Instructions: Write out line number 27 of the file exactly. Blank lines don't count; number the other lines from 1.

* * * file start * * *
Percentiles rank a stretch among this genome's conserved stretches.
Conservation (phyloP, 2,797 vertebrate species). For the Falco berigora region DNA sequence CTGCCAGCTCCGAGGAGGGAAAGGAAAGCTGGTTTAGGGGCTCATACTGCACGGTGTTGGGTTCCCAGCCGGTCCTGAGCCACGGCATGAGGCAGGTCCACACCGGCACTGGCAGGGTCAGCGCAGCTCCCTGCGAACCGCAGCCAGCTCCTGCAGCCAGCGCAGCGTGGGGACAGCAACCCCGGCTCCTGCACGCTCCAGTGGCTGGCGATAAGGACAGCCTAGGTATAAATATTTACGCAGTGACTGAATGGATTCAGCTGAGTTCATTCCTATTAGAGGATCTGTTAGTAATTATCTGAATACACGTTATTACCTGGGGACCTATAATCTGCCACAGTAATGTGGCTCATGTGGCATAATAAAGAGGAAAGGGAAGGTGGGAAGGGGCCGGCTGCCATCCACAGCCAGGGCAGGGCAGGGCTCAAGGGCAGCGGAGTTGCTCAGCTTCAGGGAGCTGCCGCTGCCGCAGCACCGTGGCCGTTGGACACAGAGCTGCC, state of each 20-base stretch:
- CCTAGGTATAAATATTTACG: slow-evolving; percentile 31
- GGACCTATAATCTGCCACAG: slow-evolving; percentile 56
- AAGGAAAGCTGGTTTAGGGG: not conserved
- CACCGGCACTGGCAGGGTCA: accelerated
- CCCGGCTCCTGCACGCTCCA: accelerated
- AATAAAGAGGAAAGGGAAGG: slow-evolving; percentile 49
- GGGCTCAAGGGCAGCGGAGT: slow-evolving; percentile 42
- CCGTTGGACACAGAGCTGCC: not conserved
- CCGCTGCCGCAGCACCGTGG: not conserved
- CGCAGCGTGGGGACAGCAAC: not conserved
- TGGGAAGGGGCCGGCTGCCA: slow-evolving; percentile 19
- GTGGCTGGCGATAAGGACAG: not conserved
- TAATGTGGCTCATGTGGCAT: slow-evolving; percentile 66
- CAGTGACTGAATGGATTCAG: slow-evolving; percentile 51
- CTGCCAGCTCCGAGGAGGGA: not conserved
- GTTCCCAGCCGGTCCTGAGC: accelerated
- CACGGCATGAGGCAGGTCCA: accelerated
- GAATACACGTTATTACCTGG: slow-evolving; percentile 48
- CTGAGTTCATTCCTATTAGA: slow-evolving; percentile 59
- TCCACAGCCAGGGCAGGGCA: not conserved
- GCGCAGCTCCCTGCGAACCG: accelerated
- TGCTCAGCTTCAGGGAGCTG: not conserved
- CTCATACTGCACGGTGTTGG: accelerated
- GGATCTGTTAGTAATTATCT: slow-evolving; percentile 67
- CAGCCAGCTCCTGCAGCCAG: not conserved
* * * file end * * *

- CAGCCAGCTCCTGCAGCCAG: not conserved